F-actin is crowded to the surface of a phospholipid bilayer over time due to the depletion forces induced by methylcellulose (0.25% MC)20 (Supplementary Movie 1). In the absence of adhesion between actin filaments and membrane, the filaments change their spatial orientation to establish a net direction upon reaching the membrane surface. This reorganization of the network generates local domains of nematic alignment, quantified by the coarse-grained nematic order parameter $$q = 2\langle \cos ^2\theta - 1/2\rangle$$ (Fig. 1a–d, Methods, Supplementary Figure 1, Supplementary Methods). As F-actin accumulates on the bilayer, the network transitions continuously from an isotropic to a nematic phase (Supplementary Figure 1, 2). The nematic domains originate from and terminate in regions of disorganized F-actin containing disclination defects with topological charge ±1/221. −1/2 defects are formed by moderate F-actin bending in radial directions around a central void, whereas +1/2 defects form due to highly bent F-actin oriented along a single direction about a central core (Fig. 1e, f).

While the F-actin network exhibits the same defects and symmetries as a traditional nematic liquid crystal composed of short, rigid rods12,22, the average F-actin length in our experiments is ~10 μm, comparable to their persistence length23. As such, defects form due to bending and entanglement of a small number of individual actin filaments (Fig. 1e, f, bottom). Further, we do not observe defect motion or annihilation, reported in other biopolymer nematic liquid crystals12,24,25, thus the effect of myosin activity on network architecture and stability is unclear.

### Myosin activity alters nematic order in F-actin networks

Thus far, the dynamics of myosin-driven F-actin networks have largely been attributed to contractile flow15,16,18,19,26,27,28,29,30. We have previously shown that contractile flow occurs in a cooperative manner above a critical myosin thick filament density, ρc16,31. Thus, our first metric for motor “activity” is one that is dependent solely on myosin density and results in contractile stresses, ζ(ρ). For ρ > ρc, filament buckling coincides with network contraction as it shortens the filament end-to-end length32,33. However, the impact of sub-contractile densities of myosin (ρ < ρc) on the dynamics of F-actin is unclear. To this end, we accumulate myosin-thick filaments on the assembled F-actin network at densities above and below ρc to compare and contrast the impact of activity on actomyosin network assembly dynamics.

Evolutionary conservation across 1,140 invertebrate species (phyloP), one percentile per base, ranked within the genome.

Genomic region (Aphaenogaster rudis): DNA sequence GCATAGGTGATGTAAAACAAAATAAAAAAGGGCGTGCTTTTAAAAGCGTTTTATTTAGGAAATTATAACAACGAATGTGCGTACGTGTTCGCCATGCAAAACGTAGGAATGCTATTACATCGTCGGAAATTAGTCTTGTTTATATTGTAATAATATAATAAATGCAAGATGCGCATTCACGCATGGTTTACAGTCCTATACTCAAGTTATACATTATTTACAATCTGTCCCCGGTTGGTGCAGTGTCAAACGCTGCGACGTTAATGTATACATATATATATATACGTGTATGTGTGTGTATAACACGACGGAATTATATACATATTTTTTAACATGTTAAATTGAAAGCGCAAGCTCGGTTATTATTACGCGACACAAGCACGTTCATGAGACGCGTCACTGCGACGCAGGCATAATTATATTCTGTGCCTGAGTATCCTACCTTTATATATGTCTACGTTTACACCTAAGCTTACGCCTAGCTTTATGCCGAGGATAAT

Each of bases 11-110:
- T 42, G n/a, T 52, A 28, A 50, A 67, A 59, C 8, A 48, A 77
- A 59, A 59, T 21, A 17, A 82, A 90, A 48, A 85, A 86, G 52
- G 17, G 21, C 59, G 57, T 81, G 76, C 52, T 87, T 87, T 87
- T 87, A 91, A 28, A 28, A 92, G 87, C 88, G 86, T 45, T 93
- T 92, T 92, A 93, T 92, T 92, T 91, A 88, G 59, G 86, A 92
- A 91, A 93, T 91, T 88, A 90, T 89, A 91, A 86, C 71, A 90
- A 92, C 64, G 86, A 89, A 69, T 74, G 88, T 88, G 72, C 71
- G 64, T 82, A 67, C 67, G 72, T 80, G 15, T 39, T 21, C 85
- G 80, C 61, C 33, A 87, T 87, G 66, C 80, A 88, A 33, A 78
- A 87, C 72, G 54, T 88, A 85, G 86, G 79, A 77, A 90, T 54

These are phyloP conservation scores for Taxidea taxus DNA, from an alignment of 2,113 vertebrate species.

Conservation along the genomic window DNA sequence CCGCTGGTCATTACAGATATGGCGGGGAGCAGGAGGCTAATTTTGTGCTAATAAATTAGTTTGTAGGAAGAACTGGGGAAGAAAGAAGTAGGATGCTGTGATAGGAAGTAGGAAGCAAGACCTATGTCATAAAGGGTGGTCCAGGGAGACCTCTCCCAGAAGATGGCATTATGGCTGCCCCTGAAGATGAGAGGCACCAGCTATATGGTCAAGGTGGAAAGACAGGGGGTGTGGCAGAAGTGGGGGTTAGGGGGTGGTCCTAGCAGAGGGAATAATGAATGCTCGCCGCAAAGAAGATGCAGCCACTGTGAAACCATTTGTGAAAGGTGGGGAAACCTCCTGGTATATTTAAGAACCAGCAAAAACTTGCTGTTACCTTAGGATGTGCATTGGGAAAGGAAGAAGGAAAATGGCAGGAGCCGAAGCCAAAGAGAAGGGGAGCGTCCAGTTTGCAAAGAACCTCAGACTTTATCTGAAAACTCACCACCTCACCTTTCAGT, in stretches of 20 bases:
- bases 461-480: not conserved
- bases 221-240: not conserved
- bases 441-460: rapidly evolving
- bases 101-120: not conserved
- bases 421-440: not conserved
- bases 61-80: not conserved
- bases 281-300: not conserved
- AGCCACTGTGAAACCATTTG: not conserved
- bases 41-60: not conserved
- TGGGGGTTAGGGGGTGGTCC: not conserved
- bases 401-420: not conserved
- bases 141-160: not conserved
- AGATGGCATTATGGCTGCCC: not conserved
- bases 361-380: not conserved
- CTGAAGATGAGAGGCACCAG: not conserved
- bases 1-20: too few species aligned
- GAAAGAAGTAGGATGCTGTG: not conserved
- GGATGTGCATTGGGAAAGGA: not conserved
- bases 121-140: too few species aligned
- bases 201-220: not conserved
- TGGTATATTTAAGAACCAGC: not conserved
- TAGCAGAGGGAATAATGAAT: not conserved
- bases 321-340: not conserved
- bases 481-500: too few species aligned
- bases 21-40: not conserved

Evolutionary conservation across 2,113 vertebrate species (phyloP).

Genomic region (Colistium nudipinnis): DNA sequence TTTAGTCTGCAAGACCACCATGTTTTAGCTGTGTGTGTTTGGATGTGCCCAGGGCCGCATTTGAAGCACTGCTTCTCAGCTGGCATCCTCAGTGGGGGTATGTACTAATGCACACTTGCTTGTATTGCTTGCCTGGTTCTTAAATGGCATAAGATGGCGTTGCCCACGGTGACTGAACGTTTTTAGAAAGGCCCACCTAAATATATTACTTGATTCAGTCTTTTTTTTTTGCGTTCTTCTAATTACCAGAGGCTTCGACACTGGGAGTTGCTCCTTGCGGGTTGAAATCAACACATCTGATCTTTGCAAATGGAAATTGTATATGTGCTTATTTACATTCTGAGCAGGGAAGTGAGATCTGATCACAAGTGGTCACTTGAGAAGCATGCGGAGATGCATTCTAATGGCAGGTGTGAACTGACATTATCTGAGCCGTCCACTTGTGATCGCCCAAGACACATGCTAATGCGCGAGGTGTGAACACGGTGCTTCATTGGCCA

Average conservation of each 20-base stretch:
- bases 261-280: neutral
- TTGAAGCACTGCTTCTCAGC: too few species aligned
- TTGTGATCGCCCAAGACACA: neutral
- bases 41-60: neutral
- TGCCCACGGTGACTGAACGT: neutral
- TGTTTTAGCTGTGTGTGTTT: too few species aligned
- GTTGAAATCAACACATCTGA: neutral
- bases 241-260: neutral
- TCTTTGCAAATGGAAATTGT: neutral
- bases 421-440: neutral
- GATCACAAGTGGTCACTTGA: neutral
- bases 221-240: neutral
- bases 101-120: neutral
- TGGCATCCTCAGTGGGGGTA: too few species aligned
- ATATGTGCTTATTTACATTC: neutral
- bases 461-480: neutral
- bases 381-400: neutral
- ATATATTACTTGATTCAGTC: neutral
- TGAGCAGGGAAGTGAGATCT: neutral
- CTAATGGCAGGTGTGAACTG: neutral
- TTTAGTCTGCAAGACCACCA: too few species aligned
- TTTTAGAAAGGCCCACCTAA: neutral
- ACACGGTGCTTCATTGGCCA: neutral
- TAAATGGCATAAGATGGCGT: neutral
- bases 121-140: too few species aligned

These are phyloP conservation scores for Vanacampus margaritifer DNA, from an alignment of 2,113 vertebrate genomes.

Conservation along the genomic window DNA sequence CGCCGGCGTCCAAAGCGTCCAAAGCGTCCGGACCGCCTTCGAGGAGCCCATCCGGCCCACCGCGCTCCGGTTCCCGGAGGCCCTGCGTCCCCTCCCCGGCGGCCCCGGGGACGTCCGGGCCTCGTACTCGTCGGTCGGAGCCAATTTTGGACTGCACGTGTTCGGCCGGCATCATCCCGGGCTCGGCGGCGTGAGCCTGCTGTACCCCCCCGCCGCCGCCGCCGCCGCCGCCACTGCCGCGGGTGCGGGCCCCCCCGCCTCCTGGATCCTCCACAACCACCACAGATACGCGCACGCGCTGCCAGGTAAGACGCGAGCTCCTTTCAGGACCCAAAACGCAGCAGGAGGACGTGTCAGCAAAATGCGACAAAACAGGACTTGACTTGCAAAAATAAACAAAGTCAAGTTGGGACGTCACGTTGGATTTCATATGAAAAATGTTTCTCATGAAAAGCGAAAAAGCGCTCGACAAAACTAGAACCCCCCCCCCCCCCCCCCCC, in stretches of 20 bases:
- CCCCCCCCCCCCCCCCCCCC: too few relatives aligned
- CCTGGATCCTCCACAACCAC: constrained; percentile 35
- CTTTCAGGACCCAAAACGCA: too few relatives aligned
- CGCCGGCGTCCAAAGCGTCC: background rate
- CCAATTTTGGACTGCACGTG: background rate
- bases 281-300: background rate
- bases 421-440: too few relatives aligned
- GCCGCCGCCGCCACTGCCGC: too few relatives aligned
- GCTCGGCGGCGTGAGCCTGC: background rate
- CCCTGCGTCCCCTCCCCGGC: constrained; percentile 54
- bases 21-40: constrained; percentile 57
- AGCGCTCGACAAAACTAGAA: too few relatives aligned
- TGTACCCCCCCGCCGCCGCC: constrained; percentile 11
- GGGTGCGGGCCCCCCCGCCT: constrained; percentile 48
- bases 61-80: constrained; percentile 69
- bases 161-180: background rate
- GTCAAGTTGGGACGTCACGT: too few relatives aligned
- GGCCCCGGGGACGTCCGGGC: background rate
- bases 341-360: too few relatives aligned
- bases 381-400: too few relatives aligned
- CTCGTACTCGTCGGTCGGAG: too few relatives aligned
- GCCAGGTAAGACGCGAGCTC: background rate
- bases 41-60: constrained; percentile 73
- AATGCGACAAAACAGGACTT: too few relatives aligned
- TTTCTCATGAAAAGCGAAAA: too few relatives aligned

To assemble the actomyosin network, myosin dimers are added at t = 0, accumulating and forming thick filament assemblies within ~100 s. After the addition of myosin, we calculate the divergence of the F-actin velocity field, which yields the macroscopic strain rate, $$\psi \left( t \right) = \langle \nabla \cdot \textbf v\left( t \right)\rangle$$. We also calculate the spatially averaged nematic order of the F-actin network, 〈q(t)〉 (Fig. 2a, b, Supplementary Figure 3, 4) and the change in the average nematic order δq(t)〉, defined as the difference between the nematic order prior to the addition of myosin to the nematic order at time t. For ρ > ρc, the strain rate decreases during contraction until it reaches a maximum in its magnitude, ψmax. Relatedly, the change in the nematic order also increases with time, representing a loss in F-actin alignment due to myosin activity. However, the loss of 〈q(t)〉 precedes the drop in ψ(t) in time (Supplementary Movie 2), suggesting there may be dynamics of actomyosin (δq 0) that are non-contractile (ψ ~ 0).